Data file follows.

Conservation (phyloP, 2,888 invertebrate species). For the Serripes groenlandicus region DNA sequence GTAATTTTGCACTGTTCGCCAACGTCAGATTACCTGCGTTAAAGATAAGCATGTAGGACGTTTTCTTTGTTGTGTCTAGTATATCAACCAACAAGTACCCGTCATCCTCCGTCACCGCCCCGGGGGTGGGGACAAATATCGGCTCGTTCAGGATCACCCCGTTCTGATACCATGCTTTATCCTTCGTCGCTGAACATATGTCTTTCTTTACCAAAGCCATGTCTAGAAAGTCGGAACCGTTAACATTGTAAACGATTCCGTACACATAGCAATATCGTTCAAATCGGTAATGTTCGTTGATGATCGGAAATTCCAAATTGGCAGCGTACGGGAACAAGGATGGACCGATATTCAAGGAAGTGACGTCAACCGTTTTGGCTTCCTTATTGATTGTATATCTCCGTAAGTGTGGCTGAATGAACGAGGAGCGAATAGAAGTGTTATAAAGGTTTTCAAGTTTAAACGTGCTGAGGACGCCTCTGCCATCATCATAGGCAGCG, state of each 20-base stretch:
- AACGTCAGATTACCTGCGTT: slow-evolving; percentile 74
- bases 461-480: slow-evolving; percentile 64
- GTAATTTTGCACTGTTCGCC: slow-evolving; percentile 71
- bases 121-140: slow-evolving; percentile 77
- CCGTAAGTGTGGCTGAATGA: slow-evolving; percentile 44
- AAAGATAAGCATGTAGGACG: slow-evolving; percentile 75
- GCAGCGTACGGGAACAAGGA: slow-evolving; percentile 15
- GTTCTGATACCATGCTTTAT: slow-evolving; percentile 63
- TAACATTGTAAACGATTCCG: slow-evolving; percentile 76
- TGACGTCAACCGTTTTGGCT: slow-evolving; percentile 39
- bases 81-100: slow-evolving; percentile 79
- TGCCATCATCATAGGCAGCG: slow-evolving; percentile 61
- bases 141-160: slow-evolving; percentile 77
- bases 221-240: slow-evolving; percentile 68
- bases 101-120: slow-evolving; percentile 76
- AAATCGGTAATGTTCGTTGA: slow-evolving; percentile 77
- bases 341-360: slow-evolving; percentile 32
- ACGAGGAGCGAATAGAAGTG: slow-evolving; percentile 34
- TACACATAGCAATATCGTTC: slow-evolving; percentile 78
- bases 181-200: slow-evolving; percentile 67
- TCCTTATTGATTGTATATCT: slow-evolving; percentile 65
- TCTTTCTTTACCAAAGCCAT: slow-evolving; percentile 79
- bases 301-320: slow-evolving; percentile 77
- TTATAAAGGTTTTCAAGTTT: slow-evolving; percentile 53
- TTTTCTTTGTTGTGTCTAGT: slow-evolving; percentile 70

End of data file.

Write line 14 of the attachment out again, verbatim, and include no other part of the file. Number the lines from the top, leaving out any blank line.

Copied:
- bases 141-160: slow-evolving; percentile 77